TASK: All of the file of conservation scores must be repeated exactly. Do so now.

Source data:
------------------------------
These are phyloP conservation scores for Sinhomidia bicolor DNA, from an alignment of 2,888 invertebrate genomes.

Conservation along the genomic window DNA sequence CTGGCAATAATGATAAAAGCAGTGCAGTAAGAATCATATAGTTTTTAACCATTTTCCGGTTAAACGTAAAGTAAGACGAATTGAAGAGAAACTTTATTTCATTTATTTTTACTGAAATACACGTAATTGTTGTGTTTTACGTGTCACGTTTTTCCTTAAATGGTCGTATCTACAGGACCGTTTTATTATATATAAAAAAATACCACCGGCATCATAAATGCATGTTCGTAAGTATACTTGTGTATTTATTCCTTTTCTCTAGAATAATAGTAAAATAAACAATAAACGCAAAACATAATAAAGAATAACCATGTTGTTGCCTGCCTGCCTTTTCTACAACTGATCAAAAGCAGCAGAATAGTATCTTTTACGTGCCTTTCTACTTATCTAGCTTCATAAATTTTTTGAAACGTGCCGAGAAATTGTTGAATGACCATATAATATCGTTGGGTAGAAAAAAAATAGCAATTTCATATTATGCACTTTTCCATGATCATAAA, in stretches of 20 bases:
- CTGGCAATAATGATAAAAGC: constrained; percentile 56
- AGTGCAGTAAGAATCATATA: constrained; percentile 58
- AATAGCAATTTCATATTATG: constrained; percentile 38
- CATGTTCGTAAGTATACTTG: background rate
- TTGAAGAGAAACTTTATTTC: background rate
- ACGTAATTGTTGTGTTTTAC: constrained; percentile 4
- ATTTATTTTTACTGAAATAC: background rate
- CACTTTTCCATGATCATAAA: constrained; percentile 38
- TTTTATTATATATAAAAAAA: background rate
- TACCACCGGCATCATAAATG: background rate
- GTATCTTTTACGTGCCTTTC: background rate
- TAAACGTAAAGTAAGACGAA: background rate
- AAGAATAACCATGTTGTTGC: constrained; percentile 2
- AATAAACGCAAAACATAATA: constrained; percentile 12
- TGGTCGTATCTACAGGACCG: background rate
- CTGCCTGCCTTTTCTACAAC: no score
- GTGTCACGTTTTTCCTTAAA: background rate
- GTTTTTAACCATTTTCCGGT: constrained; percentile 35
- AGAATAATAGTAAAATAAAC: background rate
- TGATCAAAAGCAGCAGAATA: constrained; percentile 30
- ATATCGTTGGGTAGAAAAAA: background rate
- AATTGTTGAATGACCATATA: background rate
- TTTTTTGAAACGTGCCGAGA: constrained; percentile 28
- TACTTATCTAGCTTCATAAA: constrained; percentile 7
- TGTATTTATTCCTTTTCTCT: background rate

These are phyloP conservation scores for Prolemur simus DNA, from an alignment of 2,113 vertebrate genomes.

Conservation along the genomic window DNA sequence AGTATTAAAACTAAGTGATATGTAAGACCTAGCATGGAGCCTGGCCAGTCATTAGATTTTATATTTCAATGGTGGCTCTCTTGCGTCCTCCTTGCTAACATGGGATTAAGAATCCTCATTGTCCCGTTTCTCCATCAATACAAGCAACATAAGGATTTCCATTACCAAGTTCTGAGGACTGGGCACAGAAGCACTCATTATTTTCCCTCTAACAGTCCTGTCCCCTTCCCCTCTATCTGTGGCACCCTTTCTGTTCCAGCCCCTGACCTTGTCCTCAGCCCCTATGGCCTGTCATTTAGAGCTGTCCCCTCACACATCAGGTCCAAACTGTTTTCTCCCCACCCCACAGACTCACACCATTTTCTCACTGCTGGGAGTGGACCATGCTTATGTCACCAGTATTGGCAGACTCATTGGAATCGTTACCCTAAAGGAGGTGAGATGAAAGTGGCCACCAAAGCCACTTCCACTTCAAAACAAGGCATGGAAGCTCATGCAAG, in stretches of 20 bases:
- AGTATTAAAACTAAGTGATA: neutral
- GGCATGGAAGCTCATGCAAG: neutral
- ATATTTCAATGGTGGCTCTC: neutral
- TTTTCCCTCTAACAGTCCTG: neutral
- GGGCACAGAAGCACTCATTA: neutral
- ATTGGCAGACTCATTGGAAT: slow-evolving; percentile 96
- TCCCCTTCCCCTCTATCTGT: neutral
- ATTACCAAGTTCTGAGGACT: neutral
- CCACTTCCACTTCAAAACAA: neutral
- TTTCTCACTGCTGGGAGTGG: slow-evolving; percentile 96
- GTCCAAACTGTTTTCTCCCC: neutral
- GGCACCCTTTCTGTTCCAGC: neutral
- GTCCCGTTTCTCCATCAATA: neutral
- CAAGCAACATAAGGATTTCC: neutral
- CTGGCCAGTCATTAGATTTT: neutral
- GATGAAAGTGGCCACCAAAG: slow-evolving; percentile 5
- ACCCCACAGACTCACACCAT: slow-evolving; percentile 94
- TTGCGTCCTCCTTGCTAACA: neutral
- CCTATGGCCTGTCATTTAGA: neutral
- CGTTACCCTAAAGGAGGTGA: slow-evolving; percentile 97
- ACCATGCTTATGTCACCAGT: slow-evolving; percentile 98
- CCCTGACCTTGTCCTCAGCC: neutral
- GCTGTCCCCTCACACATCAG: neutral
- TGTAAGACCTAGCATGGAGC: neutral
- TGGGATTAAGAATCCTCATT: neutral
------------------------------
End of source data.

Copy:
These are phyloP conservation scores for Sinhomidia bicolor DNA, from an alignment of 2,888 invertebrate genomes.

Conservation along the genomic window DNA sequence CTGGCAATAATGATAAAAGCAGTGCAGTAAGAATCATATAGTTTTTAACCATTTTCCGGTTAAACGTAAAGTAAGACGAATTGAAGAGAAACTTTATTTCATTTATTTTTACTGAAATACACGTAATTGTTGTGTTTTACGTGTCACGTTTTTCCTTAAATGGTCGTATCTACAGGACCGTTTTATTATATATAAAAAAATACCACCGGCATCATAAATGCATGTTCGTAAGTATACTTGTGTATTTATTCCTTTTCTCTAGAATAATAGTAAAATAAACAATAAACGCAAAACATAATAAAGAATAACCATGTTGTTGCCTGCCTGCCTTTTCTACAACTGATCAAAAGCAGCAGAATAGTATCTTTTACGTGCCTTTCTACTTATCTAGCTTCATAAATTTTTTGAAACGTGCCGAGAAATTGTTGAATGACCATATAATATCGTTGGGTAGAAAAAAAATAGCAATTTCATATTATGCACTTTTCCATGATCATAAA, in stretches of 20 bases:
- CTGGCAATAATGATAAAAGC: constrained; percentile 56
- AGTGCAGTAAGAATCATATA: constrained; percentile 58
- AATAGCAATTTCATATTATG: constrained; percentile 38
- CATGTTCGTAAGTATACTTG: background rate
- TTGAAGAGAAACTTTATTTC: background rate
- ACGTAATTGTTGTGTTTTAC: constrained; percentile 4
- ATTTATTTTTACTGAAATAC: background rate
- CACTTTTCCATGATCATAAA: constrained; percentile 38
- TTTTATTATATATAAAAAAA: background rate
- TACCACCGGCATCATAAATG: background rate
- GTATCTTTTACGTGCCTTTC: background rate
- TAAACGTAAAGTAAGACGAA: background rate
- AAGAATAACCATGTTGTTGC: constrained; percentile 2
- AATAAACGCAAAACATAATA: constrained; percentile 12
- TGGTCGTATCTACAGGACCG: background rate
- CTGCCTGCCTTTTCTACAAC: no score
- GTGTCACGTTTTTCCTTAAA: background rate
- GTTTTTAACCATTTTCCGGT: constrained; percentile 35
- AGAATAATAGTAAAATAAAC: background rate
- TGATCAAAAGCAGCAGAATA: constrained; percentile 30
- ATATCGTTGGGTAGAAAAAA: background rate
- AATTGTTGAATGACCATATA: background rate
- TTTTTTGAAACGTGCCGAGA: constrained; percentile 28
- TACTTATCTAGCTTCATAAA: constrained; percentile 7
- TGTATTTATTCCTTTTCTCT: background rate

These are phyloP conservation scores for Prolemur simus DNA, from an alignment of 2,113 vertebrate genomes.

Conservation along the genomic window DNA sequence AGTATTAAAACTAAGTGATATGTAAGACCTAGCATGGAGCCTGGCCAGTCATTAGATTTTATATTTCAATGGTGGCTCTCTTGCGTCCTCCTTGCTAACATGGGATTAAGAATCCTCATTGTCCCGTTTCTCCATCAATACAAGCAACATAAGGATTTCCATTACCAAGTTCTGAGGACTGGGCACAGAAGCACTCATTATTTTCCCTCTAACAGTCCTGTCCCCTTCCCCTCTATCTGTGGCACCCTTTCTGTTCCAGCCCCTGACCTTGTCCTCAGCCCCTATGGCCTGTCATTTAGAGCTGTCCCCTCACACATCAGGTCCAAACTGTTTTCTCCCCACCCCACAGACTCACACCATTTTCTCACTGCTGGGAGTGGACCATGCTTATGTCACCAGTATTGGCAGACTCATTGGAATCGTTACCCTAAAGGAGGTGAGATGAAAGTGGCCACCAAAGCCACTTCCACTTCAAAACAAGGCATGGAAGCTCATGCAAG, in stretches of 20 bases:
- AGTATTAAAACTAAGTGATA: neutral
- GGCATGGAAGCTCATGCAAG: neutral
- ATATTTCAATGGTGGCTCTC: neutral
- TTTTCCCTCTAACAGTCCTG: neutral
- GGGCACAGAAGCACTCATTA: neutral
- ATTGGCAGACTCATTGGAAT: slow-evolving; percentile 96
- TCCCCTTCCCCTCTATCTGT: neutral
- ATTACCAAGTTCTGAGGACT: neutral
- CCACTTCCACTTCAAAACAA: neutral
- TTTCTCACTGCTGGGAGTGG: slow-evolving; percentile 96
- GTCCAAACTGTTTTCTCCCC: neutral
- GGCACCCTTTCTGTTCCAGC: neutral
- GTCCCGTTTCTCCATCAATA: neutral
- CAAGCAACATAAGGATTTCC: neutral
- CTGGCCAGTCATTAGATTTT: neutral
- GATGAAAGTGGCCACCAAAG: slow-evolving; percentile 5
- ACCCCACAGACTCACACCAT: slow-evolving; percentile 94
- TTGCGTCCTCCTTGCTAACA: neutral
- CCTATGGCCTGTCATTTAGA: neutral
- CGTTACCCTAAAGGAGGTGA: slow-evolving; percentile 97
- ACCATGCTTATGTCACCAGT: slow-evolving; percentile 98
- CCCTGACCTTGTCCTCAGCC: neutral
- GCTGTCCCCTCACACATCAG: neutral
- TGTAAGACCTAGCATGGAGC: neutral
- TGGGATTAAGAATCCTCATT: neutral